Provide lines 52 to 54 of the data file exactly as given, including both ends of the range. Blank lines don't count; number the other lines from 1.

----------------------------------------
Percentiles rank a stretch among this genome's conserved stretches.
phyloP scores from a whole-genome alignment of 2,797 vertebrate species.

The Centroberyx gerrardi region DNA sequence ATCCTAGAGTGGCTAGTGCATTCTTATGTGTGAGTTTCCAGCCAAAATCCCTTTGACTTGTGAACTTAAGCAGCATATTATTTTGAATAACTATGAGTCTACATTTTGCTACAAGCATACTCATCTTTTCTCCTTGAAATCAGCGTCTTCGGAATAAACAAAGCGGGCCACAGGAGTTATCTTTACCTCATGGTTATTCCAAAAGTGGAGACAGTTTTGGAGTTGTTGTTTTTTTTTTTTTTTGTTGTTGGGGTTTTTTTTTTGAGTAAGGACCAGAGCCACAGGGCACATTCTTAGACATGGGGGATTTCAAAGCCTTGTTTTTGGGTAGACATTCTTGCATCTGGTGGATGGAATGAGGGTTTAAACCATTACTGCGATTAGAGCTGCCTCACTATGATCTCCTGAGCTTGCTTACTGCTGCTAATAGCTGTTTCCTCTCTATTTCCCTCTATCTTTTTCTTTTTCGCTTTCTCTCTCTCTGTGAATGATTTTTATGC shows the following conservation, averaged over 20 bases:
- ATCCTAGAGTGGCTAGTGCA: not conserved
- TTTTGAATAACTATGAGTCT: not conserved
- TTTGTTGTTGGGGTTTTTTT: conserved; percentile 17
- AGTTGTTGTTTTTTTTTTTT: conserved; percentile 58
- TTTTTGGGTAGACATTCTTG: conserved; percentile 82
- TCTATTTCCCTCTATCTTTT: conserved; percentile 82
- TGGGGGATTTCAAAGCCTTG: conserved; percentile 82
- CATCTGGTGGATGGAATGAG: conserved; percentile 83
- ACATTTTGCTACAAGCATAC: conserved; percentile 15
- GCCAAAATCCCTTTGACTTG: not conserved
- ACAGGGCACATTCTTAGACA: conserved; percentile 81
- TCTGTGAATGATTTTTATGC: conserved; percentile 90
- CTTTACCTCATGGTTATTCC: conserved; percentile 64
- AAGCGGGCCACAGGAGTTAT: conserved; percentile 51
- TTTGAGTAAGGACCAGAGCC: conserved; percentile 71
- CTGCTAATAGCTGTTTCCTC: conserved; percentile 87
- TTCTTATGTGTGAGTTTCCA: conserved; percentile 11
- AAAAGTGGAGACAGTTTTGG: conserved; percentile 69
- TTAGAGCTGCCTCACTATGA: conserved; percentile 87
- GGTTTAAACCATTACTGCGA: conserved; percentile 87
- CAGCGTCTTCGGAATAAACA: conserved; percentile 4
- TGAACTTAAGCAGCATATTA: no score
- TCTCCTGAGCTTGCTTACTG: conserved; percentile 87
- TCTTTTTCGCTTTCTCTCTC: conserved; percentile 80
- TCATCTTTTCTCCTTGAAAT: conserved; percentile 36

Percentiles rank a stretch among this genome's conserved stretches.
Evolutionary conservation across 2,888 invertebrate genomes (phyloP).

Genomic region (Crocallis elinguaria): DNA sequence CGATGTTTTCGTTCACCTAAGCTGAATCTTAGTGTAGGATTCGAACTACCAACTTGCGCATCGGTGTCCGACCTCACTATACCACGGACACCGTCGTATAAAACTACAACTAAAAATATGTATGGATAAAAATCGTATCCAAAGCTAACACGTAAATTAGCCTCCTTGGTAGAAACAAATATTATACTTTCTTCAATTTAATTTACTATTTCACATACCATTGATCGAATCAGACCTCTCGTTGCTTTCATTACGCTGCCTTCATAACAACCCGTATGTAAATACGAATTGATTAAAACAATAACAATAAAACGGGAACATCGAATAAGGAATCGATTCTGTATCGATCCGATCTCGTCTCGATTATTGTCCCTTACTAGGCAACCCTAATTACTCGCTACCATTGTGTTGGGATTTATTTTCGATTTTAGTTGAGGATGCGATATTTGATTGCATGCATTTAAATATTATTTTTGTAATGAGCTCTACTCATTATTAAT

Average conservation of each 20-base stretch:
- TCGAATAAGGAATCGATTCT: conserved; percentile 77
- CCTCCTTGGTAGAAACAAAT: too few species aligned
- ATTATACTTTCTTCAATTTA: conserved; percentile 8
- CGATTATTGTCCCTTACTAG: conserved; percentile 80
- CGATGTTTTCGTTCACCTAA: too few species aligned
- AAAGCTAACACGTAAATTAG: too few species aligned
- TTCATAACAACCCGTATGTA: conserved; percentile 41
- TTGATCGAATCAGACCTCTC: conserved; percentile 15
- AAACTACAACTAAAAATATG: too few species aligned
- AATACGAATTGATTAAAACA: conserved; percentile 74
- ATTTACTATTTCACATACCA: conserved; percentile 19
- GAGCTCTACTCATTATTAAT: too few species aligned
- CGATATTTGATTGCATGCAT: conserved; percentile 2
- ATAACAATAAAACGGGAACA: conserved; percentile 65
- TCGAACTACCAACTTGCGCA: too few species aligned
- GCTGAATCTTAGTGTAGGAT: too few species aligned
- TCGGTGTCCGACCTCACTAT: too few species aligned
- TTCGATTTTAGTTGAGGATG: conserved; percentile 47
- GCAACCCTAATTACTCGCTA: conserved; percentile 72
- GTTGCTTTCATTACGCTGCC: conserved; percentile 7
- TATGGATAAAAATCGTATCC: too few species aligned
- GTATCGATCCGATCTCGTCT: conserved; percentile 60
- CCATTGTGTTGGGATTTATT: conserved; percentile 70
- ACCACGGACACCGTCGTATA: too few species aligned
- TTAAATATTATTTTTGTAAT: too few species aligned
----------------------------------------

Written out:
- GTTGCTTTCATTACGCTGCC: conserved; percentile 7
- TATGGATAAAAATCGTATCC: too few species aligned
- GTATCGATCCGATCTCGTCT: conserved; percentile 60